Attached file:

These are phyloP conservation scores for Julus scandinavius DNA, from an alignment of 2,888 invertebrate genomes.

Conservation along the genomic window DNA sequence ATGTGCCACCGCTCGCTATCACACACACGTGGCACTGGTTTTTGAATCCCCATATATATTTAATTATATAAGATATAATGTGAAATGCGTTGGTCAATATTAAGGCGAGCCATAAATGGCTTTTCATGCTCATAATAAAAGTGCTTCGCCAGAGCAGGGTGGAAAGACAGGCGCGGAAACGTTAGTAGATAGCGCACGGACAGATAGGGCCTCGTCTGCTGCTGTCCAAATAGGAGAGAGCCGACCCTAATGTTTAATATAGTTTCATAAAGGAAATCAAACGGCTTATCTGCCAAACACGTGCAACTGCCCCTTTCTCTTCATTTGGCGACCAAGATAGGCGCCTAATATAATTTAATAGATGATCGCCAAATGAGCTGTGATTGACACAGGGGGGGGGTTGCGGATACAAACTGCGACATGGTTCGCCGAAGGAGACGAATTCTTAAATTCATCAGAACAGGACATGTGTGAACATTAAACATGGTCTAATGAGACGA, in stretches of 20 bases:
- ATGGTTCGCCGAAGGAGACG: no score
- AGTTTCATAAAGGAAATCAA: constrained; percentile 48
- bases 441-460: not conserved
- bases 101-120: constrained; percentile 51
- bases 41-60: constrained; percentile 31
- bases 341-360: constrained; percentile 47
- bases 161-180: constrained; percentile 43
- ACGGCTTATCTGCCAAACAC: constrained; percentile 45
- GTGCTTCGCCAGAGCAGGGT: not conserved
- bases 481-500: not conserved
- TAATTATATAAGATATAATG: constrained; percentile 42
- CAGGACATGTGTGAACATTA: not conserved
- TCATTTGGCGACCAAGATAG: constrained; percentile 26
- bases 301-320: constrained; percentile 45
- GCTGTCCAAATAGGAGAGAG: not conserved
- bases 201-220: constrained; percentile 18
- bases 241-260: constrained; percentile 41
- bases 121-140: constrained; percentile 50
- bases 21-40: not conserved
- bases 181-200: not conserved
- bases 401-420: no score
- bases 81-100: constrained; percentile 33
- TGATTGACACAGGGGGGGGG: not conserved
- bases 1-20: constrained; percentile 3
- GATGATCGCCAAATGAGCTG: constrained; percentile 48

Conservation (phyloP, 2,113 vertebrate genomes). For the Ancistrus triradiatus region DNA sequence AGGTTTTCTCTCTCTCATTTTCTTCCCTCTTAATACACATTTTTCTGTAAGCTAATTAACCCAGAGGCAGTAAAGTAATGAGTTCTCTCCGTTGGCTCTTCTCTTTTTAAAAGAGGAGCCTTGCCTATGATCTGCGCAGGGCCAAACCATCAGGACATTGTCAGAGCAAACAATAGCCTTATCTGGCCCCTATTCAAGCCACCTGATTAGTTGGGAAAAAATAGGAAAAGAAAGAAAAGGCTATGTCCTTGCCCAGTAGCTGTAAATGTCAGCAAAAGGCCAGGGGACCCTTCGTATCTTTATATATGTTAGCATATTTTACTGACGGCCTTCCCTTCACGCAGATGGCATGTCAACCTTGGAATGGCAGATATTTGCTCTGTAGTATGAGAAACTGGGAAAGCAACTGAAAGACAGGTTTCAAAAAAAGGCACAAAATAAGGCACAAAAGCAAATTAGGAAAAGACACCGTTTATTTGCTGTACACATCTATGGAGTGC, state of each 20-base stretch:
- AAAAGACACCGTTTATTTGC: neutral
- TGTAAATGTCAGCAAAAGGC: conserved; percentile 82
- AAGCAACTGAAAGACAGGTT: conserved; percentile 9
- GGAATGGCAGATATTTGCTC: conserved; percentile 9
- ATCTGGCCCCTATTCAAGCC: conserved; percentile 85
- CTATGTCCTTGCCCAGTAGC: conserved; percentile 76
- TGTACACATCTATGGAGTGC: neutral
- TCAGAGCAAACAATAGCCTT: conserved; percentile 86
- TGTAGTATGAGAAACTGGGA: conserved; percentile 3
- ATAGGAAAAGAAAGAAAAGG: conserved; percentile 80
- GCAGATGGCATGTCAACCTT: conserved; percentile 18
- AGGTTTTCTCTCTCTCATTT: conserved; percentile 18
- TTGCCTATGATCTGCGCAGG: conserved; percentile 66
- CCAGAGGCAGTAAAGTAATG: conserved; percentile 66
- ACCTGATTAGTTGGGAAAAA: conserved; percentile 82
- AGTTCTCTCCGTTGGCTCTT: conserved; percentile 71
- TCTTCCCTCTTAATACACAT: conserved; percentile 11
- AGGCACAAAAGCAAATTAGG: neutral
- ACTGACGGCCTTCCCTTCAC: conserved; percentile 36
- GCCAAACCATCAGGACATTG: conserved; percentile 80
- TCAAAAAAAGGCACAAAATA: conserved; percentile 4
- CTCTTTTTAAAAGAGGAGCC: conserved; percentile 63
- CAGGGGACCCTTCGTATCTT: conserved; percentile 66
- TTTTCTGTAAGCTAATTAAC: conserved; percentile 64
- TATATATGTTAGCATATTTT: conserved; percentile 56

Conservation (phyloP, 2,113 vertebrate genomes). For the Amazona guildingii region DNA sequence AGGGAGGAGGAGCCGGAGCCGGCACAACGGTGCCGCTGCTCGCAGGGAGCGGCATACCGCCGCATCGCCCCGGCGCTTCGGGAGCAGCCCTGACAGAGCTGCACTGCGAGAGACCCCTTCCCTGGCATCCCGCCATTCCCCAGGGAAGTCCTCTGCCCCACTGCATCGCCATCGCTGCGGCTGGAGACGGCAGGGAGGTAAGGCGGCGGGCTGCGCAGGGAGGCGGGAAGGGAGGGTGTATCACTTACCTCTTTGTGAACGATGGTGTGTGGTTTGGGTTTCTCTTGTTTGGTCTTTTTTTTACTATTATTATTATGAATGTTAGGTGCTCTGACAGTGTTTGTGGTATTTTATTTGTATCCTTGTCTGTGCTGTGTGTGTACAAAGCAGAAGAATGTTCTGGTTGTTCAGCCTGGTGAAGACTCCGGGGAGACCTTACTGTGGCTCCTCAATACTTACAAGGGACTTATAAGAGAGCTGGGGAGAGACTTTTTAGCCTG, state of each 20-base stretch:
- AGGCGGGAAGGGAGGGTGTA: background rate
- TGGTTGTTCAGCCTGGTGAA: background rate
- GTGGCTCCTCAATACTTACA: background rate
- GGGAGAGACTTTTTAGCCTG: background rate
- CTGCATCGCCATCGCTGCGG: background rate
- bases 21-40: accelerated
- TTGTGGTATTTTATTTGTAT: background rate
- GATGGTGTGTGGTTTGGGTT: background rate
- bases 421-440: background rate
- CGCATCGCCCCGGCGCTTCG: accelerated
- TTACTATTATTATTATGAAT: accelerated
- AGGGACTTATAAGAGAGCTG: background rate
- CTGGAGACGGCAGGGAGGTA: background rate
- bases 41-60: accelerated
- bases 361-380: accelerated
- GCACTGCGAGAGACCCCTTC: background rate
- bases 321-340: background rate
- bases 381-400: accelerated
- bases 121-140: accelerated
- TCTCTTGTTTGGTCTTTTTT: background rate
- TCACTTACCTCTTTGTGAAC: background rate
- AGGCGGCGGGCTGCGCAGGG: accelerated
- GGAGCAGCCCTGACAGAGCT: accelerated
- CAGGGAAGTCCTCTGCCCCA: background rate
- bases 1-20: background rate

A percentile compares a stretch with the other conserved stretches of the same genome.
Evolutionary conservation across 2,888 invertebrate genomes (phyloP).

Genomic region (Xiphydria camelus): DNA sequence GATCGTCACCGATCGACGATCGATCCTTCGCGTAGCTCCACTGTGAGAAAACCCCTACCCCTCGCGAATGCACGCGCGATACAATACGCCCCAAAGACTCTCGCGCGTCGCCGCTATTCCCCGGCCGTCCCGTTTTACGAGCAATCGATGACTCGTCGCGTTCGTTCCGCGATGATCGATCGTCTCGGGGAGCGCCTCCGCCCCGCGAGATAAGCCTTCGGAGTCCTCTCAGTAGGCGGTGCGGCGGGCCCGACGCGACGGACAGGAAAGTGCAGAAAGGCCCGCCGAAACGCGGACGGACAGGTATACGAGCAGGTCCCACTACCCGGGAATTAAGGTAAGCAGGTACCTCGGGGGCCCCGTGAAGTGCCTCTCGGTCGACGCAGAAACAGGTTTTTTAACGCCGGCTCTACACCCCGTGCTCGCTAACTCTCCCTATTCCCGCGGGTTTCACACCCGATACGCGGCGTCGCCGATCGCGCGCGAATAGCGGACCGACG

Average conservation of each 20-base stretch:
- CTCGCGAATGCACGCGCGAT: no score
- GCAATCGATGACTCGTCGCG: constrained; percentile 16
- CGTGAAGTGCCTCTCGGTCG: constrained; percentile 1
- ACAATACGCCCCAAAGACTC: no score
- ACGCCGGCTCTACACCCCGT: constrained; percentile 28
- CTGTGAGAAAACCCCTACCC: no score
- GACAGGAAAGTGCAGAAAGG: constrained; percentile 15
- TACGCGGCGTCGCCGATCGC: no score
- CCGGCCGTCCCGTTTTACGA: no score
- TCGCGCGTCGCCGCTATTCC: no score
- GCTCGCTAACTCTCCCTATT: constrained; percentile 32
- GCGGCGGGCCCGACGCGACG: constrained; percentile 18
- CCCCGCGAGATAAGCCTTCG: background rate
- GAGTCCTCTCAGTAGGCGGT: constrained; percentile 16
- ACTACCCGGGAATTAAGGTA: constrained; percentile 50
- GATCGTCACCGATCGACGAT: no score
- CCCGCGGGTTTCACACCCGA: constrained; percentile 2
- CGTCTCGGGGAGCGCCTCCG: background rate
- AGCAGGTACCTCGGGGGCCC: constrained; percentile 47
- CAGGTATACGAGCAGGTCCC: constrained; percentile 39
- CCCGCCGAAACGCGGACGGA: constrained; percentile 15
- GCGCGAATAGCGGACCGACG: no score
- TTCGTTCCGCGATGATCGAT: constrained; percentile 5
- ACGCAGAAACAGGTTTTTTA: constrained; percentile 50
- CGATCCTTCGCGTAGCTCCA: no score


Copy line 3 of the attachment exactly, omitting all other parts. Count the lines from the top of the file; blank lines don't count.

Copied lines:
- ATGGTTCGCCGAAGGAGACG: no score